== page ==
The Complete Concise History of GNU/Linux

November 17, 2005
There are reams and reams written about the history of Linux umpteen times by many. So why another post on the history of Linux? I felt that I wouldn't be doing justice if this site dedicated to Linux didn't have atleast one post telling how Linux evolved from a project started by a university student to the robust OS it is now. But as the title indicates, I have kept it really short so that any one can come up-to-date by just glancing through it. To actually know the whole history, you have to go all the way back to 1971.
  • In June 1971, Richard Matthew Stallman joined MIT Artificial Intelligence Laboratory as a programmer where he gained popularity with the hacker community and came to be known by his now popular name RMS. At that time, all the programmers used to share their code freely among each other cutting across various institutions.

Fig: Richard Mathew Stallman - The Father of GNU Movement
  • In 1980, with the advent of portable software - ie software that can be compiled to run on different computers, a business model emerged where in, the companies developing the code refused to share the code with their clients and began restricting copying and redistribution of their software by copyrighting it.
  • In response to this trend, Stallman, who believed in the principle that software has to be free always, founded the Free Software Foundation and in 1985, published the GNU Manifesto. This manifesto outlined his motivation for creating a free OS called GNU, which would be compatible with Unix. By the way, GNU is a recursive acronym for GNU is Not Unix. He along with a group of like minded programmers started work in developing the tools needed to make a complete OS - like an editor (Emacs), a C compiler (GCC), libraries and all associated generic Unix tools like cat,ls, chmod etc.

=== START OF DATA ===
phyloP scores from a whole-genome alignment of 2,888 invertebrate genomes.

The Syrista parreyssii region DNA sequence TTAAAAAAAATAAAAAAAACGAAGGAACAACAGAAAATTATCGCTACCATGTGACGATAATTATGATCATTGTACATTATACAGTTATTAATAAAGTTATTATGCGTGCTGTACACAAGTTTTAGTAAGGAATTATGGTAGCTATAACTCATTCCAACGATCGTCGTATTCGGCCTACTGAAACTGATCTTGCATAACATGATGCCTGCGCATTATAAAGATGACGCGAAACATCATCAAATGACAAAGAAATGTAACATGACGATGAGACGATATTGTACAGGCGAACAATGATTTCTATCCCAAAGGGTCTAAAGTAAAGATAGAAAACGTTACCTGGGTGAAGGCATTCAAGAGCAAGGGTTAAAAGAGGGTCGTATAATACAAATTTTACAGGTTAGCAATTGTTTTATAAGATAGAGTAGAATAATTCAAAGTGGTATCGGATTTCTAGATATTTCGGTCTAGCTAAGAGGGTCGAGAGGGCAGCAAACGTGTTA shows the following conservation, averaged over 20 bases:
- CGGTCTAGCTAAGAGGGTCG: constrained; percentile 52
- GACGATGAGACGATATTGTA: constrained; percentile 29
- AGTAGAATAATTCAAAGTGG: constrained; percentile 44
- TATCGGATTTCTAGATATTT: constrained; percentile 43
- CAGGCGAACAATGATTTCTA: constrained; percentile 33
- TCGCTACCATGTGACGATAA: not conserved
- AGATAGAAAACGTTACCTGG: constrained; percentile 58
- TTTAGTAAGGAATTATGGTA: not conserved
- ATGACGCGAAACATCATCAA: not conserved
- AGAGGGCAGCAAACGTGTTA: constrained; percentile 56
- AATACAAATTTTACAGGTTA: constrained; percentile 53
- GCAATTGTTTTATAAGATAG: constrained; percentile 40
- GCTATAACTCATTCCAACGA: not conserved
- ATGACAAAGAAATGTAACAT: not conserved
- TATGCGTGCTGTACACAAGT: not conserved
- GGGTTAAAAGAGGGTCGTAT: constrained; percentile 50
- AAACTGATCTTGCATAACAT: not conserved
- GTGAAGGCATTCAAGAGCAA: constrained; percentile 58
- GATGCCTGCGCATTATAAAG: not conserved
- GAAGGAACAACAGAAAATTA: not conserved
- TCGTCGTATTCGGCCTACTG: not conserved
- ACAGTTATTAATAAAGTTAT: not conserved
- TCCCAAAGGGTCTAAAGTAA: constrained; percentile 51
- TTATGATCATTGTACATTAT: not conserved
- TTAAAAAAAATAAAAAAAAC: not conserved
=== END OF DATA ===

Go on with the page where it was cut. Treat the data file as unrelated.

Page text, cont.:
• In the same year (1985), a professor by name Andy Tanenbaum wrote a Unix like Operating system from scratch based on System V standards POSIX and IEEE for the Intel i386 platform. He named it Minix.
Fig: Prof. Andy Tanenbaum - Creator of Minix OS
  • In 1989, Stallman released the first program independent GNU General Public Licence now popularly known as GPL or copyleft. Not only that, he published all his work under this licence. Now the only thing that GNU lacked was a completely free OS kernel. Even though work was going on in developing HURD which was to fill that gap, the progress was slow.
  • In 1990, A finnish student by name Linus Torvalds studying in the University of Helsinki came into contact with Andy Tanenbaum's OS, Minix. Linus wanted to upgrade Minix by putting in more features and improvements. But he was prohibited by Tanenbaum to do so. Then Linus decided to write his own kernel and released it under GPL. This kernel is now popularly known as Linux.
Fig: Linus Torvalds - Father of Linux
  • After 1997, a programming model other than the GPLed model emerged which is now popularly known as the Open Source Initiative. Bruce Perens is credited for creating the Open Source definition - the manifesto of the Open Source movement in software. Eric.S.Raymond another hacker became one of the prominent voice in this movement. But he is more known for his very popular essay "The Cathedral and the Bazaar" which has since been published as a hard cover book by O'Reilly.